Please use this identifier to cite or link to this item: http://hdl.handle.net/1946/4616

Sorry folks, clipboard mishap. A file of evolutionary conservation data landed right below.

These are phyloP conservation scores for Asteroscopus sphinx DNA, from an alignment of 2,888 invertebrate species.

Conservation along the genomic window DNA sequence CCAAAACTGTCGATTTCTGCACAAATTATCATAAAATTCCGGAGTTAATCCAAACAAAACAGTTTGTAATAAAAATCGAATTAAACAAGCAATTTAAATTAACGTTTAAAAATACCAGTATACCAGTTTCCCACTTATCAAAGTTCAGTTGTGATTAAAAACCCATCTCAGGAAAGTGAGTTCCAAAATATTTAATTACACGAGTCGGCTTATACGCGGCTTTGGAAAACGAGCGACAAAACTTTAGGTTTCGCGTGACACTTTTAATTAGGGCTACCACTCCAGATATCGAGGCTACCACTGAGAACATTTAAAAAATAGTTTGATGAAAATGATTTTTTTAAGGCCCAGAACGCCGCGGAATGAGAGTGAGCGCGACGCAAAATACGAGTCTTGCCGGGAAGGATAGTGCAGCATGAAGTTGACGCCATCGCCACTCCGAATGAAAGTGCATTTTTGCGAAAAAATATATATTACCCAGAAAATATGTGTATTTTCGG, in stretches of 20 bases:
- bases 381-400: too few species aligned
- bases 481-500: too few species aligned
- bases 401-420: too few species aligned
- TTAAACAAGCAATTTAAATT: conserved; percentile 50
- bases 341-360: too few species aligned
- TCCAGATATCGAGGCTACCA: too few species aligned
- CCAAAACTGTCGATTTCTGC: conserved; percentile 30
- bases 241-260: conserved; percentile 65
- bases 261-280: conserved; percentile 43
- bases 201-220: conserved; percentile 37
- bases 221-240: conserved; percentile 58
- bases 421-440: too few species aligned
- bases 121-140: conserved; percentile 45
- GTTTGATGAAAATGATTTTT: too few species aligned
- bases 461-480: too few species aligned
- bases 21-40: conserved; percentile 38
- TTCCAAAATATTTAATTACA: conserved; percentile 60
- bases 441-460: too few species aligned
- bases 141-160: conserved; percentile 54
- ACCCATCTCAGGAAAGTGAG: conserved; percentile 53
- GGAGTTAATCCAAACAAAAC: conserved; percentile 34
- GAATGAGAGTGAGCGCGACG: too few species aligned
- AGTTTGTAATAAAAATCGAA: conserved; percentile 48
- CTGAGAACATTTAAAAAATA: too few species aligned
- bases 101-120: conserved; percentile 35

A distributed-parameter numerical model of the Námafjall-Bjarnarflag geothermal reservoir has been developed. Instead of following the most common approach of modeling the wellbores as constant wellbottom pressure sinks, they are modeled as variable wellbottom pressure sinks, with constant wellhead pressure, through the use of coupled reservoir-wellbore simulation. The purpose of the work is to study the efficiency of this kind of coupling and to predict the reservoir response to three different exploitation scenarios: 40 MWe, 60 MWe and 90 MWe. The flow of mass and heat in the reservoir is modeled through the theory of non-isothermal multiphase flow in porous media implemented by the TOUGH2 code, and an inverse estimation of reservoir parameters is made through the use of automatic parameter estimation capabilities available in the iTOUGH2 code, using a least-squares objective function and the Levenberg-Marquardt minimization algorithm. The HOLA wellbore simulator is used to model the flow within the wells, and the pre- and post-processing tools were based on Linux Shell scripts using freely available software. The automatic parameter estimation was found very useful in finding a set of parameters which produced a reasonable match with available field data for both the natural state and the production response data. The model derived can be regarded as almost closed, and hence pessimistic since the natural fluid recharge into the reservoir is only 14% to 25% of the extracted mass. For the 90 MWe scenario, simulations predict extended boiling throughout the reservoir, pressure drawdown values close to 44 bar and cooling of 35 to 40 °C around the wells. An average decline rate in electrical output of 7.55 MW/yr is expected and by year 2045, 30 wells will be required to maintain 90 MW electrical production. Differences between 15% and 20% were found in the reservoir electrical output if variations in well bottomhole pressures are taken into account through the use of coupled reservoir-wellbore simulation. The coupling method employed in this work is relatively simple and computationally inexpensive, but has the disadvantage that only single feedzone wells can be modeled.